Creating a new CollectionNode is pretty straight forward. In this example I’m going to create a mini-game where the participants have to match up a ColorPicker to “win”. To set up the game, I’ve got one CollectionNode with a “Color” node that will contain the values of the ColorPicker. Here’s how I create the CollectionNode:

protected function application1_creationCompleteHandler(event:FlexEvent):void
nodeGame = new CollectionNode();
nodeGame.sharedID = "gameNodes";
nodeGame.addEventListener(CollectionNodeEvent.SYNCHRONIZATION_CHANGE, onSync);
nodeGame.addEventListener(CollectionNodeEvent.ITEM_RECEIVE, onItemRecieve);

A few things to notice. First, the sharedID property is described in the docs as the “logical address of the collection within the room” and is how AFCS will refer to it so it needs to be unique. It is also the name that you will see when you browse the nodes in the room console that comes with the SDK. Second, in order to use the node we have to make sure it’s synchronized or we’ll get an error. After creating the node I added a CollectionNodeEvent listener that fires when we have a synchronization change event. I also added an event handler for when we receive messages upon subscribing to the node which I’ll talk about later. Once the SYNCHRONIZATION_CHANGE event fires we can start making changes to our CollectionNode:

protected function onSync(event:CollectionNodeEvent):void
var config:NodeConfiguration = new NodeConfiguration();
config.modifyAnyItem = false;
config.userDependentItems = true;

Now that we’re able to make changes to the CollectionNode I can create the Node that will store messages, in this case the “Color” Node. First I need to use the NodeConfiguration class to set up some rules for the game. By setting the modifyAnyItem property to False I make sure we’re not allowing users to modify messages that aren’t created by them. The userDependentItems property set to true means that when the user leaves the room, we clear out all of the messages belonging to them. In our game we don’t want to find a match with someone who isn’t playing any more. The NodeConfiguration classes allow us to tweak things like what happens to messages as well as define permissions for specific nodes within my CollectionNode. Once we’ve created the NodeConfiguration I can use the createNode() method to create a Node named “Color” and pass in the configuration values I just created. The last method there is a function I created. After we create the node and configure it I want to send the value of my ColorPicker to AFCS so I can start playing the game. I do that with a createMessage()</code< function.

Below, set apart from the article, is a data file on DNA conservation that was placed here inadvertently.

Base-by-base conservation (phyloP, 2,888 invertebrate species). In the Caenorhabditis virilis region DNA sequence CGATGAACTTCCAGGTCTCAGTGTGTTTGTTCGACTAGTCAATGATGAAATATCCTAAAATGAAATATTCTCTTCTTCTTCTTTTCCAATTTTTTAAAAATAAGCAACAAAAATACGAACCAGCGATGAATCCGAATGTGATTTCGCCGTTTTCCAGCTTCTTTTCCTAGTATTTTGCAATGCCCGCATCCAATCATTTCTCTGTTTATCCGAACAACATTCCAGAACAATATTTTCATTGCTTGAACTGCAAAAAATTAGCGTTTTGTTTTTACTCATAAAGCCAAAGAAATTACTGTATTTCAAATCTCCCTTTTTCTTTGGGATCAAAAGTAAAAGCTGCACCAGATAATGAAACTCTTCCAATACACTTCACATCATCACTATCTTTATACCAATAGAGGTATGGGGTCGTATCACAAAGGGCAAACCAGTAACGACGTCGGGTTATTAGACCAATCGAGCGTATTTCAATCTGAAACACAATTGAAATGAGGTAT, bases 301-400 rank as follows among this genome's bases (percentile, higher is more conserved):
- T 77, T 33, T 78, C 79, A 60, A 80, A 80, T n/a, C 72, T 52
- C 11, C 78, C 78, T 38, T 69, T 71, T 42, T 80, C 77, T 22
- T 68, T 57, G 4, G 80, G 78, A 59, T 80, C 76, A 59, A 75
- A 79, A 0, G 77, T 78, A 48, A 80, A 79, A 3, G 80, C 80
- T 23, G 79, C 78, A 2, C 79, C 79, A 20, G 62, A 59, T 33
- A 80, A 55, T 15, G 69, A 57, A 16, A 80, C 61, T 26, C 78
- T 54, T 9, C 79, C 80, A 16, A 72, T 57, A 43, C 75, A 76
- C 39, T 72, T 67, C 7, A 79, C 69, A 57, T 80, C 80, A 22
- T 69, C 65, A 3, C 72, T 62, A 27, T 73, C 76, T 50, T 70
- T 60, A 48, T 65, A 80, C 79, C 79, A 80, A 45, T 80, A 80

protected function createMessage(overwrite:Boolean):void
var colorMessage:MessageItem = new MessageItem("Color");
colorMessage.itemID = cSession.userManager.myUserID + "_color";
colorMessage.body = color1.selectedColor;